Contemporary Poetry Review

As Reviewed By:
Katy Evans-Bush

Coping with Happiness

 

A Consideration of Wendy Cope's Poetry


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          The English poet Wendy Cope is a “perennial favourite”, an erudite satirist, sentimental and cool-eyed, a flawless technician, and—most unusual of all in a contemporary poet—a champion of happiness. As the foremost current writer of ‘light verse’ (a term she derides) she has carved out a terrain that she occupies pretty much unchallenged in the UK. Her books sell conspicuously well, despite the note of gloom sounded around the literary magazines when the subject of poetry sales comes up; her name is one of the few most people can name when asked to list living poets; and, when BBC Radio held a listeners’ poll on who should succeed Ted Hughes as Poet Laureate (a lifelong post), Wendy Cope was first choice.  

          Unsurprisingly in the face of all this popularity, you don’t have to go far to find a lukewarm review of her work, especially in more highbrow quarters of the UK poetry world: people seem to like damning her with faint praise. This phenomenon may be based more on her poetry than her popularity: as early as October 25 1986, Robert O’Brien wrote in The Spectator, “She is witty and unpretentious, which is both her strength and her limitation.” This about sums up the debate. Cope used the quote as the epigraph to the first half of her poem Serious Concerns: 

            I’m going to try to overcome my limitation—

            Away with sloth!

            Now should I work at being less witty? Or more pretentious?

Or both? 

         Certainly there can appear to be a primary-color cast to her palette, and certainly in her total lack of pretension (or pretentiousness, depending how you use the word) Cope has struck out across a particular territory. Her much-criticized Attitude Towards Men (more on that later) has thrown up dust in her path; and, if there are ever two ways of reading a word in one of her poems, that layered meaning is actually part of the subject of the poem. Symbolic significance does not always accrue, but subtle emotional tones do. Her poems often end on a wistful note, her comic creations often do betray the suffering in their genes, and this may be why—when the old conversation comes round about how poetry’s “natural readership” (the educated, culturally-informed, theatre-going, serious-novel-reading middle classes, including even people who teach it) doesn’t read poetry—well actually, quite a few of them do read Wendy Cope.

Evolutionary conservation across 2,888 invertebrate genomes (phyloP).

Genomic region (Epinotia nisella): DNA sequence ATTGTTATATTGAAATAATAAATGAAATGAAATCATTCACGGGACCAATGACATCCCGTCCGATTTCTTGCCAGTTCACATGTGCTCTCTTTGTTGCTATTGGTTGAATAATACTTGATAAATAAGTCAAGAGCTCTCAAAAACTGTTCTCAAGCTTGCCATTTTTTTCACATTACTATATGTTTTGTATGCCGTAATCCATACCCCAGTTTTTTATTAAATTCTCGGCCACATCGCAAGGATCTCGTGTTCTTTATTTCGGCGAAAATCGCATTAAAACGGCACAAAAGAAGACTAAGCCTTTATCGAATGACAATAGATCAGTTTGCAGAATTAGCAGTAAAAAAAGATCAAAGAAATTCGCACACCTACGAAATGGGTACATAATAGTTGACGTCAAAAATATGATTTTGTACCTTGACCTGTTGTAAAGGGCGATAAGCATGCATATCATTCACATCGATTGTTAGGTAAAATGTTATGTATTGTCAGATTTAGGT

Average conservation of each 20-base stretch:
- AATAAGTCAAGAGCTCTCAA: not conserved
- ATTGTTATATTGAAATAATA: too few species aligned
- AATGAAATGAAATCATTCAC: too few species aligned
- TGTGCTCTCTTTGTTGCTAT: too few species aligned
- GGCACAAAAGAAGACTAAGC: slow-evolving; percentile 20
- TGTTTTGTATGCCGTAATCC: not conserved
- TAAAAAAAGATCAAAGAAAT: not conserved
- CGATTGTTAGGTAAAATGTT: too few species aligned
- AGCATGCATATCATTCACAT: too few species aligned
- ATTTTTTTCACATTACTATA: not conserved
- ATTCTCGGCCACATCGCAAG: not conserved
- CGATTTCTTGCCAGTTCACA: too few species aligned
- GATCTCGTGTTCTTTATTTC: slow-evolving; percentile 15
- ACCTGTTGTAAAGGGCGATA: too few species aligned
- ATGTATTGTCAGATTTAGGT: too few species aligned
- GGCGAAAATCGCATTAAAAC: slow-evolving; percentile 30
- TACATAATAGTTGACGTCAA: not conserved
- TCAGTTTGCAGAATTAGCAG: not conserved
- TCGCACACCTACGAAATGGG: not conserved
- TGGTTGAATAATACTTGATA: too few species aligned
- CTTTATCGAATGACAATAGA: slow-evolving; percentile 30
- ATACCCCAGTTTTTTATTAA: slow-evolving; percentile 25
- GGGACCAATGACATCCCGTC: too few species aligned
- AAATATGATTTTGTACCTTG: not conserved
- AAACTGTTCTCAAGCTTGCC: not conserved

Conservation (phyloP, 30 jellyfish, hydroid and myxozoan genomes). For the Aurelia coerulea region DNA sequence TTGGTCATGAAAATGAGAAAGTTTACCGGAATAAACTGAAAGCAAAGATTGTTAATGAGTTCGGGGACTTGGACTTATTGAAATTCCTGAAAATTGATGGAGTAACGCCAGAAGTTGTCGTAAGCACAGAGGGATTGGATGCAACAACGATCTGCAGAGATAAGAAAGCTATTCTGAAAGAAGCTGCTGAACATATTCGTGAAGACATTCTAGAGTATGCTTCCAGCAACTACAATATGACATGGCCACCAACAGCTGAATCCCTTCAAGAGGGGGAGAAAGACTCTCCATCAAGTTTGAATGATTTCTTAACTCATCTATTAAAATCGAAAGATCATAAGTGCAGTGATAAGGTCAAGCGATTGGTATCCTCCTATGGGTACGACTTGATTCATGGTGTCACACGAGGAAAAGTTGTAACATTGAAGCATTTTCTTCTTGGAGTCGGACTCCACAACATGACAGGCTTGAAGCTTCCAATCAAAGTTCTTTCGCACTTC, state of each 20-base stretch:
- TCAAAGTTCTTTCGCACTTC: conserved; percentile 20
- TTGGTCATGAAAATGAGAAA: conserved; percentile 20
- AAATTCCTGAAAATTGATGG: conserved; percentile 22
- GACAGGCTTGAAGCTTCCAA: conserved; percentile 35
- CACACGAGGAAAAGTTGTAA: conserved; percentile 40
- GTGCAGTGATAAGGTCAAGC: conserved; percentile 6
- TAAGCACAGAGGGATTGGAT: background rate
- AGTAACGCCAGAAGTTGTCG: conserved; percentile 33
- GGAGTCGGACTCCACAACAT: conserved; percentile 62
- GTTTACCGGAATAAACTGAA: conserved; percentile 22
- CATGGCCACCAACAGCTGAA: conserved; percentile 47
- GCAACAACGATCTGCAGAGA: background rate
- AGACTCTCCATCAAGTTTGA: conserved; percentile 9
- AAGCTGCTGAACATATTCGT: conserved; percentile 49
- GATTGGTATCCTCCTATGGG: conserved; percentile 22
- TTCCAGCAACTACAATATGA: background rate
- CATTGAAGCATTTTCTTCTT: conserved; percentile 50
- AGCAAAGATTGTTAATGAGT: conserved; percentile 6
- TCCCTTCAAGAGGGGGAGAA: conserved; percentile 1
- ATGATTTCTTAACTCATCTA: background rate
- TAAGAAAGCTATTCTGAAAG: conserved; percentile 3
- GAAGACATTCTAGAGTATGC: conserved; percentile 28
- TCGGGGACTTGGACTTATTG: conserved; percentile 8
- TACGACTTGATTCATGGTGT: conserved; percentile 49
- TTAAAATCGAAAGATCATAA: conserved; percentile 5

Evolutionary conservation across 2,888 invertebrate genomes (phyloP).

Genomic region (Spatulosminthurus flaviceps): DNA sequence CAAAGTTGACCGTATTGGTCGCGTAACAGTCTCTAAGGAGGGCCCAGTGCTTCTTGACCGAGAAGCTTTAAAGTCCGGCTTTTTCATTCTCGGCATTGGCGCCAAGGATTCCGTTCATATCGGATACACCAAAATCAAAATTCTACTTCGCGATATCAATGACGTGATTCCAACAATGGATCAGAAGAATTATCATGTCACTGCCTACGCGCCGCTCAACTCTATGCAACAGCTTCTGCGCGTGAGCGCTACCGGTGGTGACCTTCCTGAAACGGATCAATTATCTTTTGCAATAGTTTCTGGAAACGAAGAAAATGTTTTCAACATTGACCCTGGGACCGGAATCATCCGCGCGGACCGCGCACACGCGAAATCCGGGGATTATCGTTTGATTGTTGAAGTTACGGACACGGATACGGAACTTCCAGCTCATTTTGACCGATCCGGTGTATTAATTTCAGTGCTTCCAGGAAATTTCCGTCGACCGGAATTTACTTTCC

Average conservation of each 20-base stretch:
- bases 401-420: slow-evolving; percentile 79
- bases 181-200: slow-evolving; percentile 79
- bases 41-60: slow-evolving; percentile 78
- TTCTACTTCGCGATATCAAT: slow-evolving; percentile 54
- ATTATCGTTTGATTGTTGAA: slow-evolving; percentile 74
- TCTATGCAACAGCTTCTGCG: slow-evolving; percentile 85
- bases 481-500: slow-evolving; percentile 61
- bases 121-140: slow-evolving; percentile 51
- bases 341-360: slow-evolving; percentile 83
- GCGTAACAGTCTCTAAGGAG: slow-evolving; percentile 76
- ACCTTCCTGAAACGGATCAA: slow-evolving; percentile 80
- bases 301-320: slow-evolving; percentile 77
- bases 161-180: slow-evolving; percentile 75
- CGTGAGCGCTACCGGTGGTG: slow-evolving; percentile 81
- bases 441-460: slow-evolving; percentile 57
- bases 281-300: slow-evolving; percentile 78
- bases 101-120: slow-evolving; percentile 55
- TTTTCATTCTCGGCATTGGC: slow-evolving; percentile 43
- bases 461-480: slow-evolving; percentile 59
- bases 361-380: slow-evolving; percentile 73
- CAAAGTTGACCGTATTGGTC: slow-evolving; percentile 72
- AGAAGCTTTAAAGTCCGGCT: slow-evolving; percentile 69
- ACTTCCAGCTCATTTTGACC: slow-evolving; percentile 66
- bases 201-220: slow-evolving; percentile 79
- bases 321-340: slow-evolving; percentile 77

Cope was born in suburban Kent in 1945. When she was young she scribbled children’s stories in her school notebooks, but instead of pursuing that she went on to Oxford University, after which she was a primary school teacher in London for many years. (She has since become an outspoken advocate of good poetry for children, and has written and edited several books for children.) 

          She started writing poetry a few months after starting to see an analyst and realizing that she had never stopped wanting to be a writer. However, while clearly drawing heavily on her own experiences—in relationships, for example—Cope steers well clear of the well-charted excesses of ‘confessional’ poetry. Using her own life as rough material, and with a healthy sense of perspective, she extrapolates to describe emotions that become universal in their specificity. If this seems pat to readers who are accustomed to more tormented material, it nonetheless operates in the same way as many novels, pop songs, and even sitcoms. This seems to be a key point in understanding the way her poetry operates: she has described a revelation brought about in her therapy when she understood that, not only was she fully entitled to her own point of view, she also did not have to justify her point of view to anyone. What has followed since is, purely, a celebration of Wendy Cope’s own point of view.